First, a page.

Reprinted courtesy of Deb Holland Meade County Time-Tribune
STURGIS (3/9/2015) Monday’s groundbreaking for a business incubator building in Sturgis is the spark that will ignite numerous training opportunities for prospective employees who will fill the needs of Sturgis businesses, one business owner said.
Irv Stone, owner of Bar Sto Precision, said Sturgis is fortunate to have the new 5,110-square-foot building as a place not only for start-up companies interested in moving to Sturgis, but also for its potential to train machinists who are in high demand.
The new facility, scheduled to be completed by the fall, is at the entrance to the Sturgis Industrial Park west of Sturgis on the Whitewood Service Road. It will accommodate up to four businesses and will house Sturgis Brown High School’s new CTE machinist program. The initials CTE stand for career and technical education.
“It’s awesome to know that the training is going on right here, and they can come over and see what we do,” Stone said. “We’re creating our next group of employees. You can’t beat that.”
The students will get a well-rounded education with the addition of the new building.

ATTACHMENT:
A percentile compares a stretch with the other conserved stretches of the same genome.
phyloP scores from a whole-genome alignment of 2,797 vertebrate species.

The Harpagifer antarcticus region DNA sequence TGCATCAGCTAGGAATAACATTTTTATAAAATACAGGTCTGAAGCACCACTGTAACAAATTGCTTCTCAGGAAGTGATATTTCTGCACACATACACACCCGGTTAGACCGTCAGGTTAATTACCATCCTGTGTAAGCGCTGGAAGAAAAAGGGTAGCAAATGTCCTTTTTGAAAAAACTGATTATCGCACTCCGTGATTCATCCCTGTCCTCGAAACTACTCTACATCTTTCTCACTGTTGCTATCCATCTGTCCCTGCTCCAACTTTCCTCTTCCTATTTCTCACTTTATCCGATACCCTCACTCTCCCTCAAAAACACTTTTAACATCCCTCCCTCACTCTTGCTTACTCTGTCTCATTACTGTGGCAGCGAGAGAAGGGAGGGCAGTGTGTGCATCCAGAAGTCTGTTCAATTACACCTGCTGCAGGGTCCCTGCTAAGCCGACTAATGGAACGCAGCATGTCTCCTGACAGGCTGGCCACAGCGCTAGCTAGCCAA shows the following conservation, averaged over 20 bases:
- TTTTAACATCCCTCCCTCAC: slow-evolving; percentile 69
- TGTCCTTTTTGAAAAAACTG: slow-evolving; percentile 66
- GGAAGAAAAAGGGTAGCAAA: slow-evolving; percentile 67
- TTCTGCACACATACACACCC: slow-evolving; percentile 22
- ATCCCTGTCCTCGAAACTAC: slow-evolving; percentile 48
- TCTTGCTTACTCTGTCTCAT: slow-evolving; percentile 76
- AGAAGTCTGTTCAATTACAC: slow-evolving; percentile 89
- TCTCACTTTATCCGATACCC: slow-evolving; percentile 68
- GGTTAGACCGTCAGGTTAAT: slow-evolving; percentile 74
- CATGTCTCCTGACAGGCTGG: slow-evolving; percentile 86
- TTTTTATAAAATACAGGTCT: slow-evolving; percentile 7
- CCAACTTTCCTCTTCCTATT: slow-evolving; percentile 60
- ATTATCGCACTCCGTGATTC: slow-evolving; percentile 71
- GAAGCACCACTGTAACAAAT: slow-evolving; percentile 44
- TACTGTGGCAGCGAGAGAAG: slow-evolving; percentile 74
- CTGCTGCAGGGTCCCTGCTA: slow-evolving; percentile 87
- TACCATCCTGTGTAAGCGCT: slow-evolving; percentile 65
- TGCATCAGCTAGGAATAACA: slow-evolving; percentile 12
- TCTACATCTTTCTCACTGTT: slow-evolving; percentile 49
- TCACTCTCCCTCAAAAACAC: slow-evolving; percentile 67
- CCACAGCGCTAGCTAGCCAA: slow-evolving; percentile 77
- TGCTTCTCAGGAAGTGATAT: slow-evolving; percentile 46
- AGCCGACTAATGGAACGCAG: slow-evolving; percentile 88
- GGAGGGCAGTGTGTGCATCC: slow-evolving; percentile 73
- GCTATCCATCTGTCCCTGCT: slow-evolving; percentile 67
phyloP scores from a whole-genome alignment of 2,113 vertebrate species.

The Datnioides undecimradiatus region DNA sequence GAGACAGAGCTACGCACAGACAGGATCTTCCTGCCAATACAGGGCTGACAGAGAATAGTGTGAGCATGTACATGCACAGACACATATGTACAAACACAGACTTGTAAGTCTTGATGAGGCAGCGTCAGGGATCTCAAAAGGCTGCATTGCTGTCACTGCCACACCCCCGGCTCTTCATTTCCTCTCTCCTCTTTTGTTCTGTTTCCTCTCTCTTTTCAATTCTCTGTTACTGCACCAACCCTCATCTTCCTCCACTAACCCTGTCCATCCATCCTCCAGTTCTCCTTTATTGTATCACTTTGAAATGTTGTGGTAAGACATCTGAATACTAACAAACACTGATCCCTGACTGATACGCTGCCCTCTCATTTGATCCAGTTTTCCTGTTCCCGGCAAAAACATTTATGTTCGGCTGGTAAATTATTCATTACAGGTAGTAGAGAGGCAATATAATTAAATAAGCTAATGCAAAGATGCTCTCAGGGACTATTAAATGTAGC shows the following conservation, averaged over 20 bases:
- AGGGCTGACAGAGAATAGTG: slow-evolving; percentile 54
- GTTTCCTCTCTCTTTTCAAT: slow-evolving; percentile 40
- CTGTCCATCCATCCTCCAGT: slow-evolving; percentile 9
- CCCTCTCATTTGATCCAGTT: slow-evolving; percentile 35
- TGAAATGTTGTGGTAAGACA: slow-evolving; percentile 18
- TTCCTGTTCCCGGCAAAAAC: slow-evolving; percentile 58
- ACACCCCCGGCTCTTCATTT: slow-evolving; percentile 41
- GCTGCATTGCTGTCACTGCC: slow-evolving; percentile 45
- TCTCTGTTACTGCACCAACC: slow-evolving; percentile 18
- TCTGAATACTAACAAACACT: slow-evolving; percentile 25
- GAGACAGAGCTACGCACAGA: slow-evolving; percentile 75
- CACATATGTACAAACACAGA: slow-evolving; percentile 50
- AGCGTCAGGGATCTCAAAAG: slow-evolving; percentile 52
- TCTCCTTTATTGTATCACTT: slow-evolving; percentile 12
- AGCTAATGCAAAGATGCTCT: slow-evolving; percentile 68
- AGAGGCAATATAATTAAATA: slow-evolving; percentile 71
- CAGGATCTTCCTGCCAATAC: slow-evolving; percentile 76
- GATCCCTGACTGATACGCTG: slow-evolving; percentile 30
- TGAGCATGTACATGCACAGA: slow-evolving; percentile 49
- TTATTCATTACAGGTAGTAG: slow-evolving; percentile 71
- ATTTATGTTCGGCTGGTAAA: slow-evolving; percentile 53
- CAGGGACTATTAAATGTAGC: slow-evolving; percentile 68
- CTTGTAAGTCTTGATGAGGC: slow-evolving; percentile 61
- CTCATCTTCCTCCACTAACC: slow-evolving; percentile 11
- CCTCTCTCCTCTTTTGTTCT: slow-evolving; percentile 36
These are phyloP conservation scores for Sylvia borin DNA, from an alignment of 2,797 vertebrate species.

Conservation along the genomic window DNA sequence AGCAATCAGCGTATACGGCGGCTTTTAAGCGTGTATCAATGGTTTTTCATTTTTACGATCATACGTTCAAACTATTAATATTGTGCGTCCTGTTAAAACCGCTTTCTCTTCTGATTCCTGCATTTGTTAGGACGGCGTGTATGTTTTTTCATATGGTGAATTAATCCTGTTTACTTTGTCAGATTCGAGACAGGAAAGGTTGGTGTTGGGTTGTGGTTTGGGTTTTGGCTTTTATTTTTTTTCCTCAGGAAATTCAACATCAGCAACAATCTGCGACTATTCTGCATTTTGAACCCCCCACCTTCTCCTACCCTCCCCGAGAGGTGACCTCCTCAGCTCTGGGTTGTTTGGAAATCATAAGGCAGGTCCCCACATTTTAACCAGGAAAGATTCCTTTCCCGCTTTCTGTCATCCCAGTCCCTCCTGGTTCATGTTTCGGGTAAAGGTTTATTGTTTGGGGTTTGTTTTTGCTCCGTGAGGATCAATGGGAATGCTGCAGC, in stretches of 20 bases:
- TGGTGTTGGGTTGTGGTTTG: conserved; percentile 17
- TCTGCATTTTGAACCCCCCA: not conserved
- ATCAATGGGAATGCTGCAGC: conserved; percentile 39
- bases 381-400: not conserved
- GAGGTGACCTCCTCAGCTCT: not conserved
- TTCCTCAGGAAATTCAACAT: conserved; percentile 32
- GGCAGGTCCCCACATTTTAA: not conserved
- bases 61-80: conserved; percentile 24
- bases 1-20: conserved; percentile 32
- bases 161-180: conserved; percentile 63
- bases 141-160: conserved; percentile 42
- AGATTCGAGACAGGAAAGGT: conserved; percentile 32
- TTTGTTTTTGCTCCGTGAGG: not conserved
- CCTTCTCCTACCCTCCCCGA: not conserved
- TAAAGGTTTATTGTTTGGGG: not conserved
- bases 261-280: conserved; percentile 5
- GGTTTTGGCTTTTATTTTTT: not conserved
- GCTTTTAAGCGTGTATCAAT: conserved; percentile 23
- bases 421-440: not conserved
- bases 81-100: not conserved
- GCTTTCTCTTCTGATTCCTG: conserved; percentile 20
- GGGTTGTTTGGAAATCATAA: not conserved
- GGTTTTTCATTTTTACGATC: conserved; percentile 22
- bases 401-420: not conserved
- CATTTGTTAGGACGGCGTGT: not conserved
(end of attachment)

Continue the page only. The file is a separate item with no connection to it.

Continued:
“They will get the basics, but they are also going to get the ‘real world’ training,” Stone said. “You can’t put a price on what they are going to get.”
Rangel Construction is the general contractor of the building that is being paid for through federal and state grants, as well as matching funds. A $99,999 USDA Rural Development match grant was awarded to Sturgis Economic Development Corporation for the project. Additionally, two future fund grants totaling $187,967 were awarded by Gov. Dennis Daugaard to the Meade School District and SEDC.
“This wouldn’t have happened without everybody’s participation,” said Pat Kurtenbach, SEDC President. Kurtenbach says it’s exciting to finally break ground for the building. “It’s been a dream of ours for many years to get this up and constructed,” she said.
About 1,800 square feet of the building will be for the CTE classroom and hands-on lab.
“This project is helping to not only develop commercial and industrial growth, but ultimately it’s investing in the future — our future workforce,” Kurtenbach said.
Because metal fabrication, welding and other metal-related manufacturing are key economic drivers for the Meade County economy, Kurtenbach said the new CTE program will have a profound impact on the local economy.
“We just want to be able to grow our own” machinists, Kurtenbach said.
Another key factor is that the training facility will be on-site in the industrial park, and students will be able to attend class, then put into practice what they learned while interning with local manufacturers.
The remainder of the 5,110-square-foot building will be available for lease to entrepreneurs.
“It will give (people) a chance to excel and move up within their current company, or start their own, ultimately creating new positions for machinists and welders,” Kurtenbach said.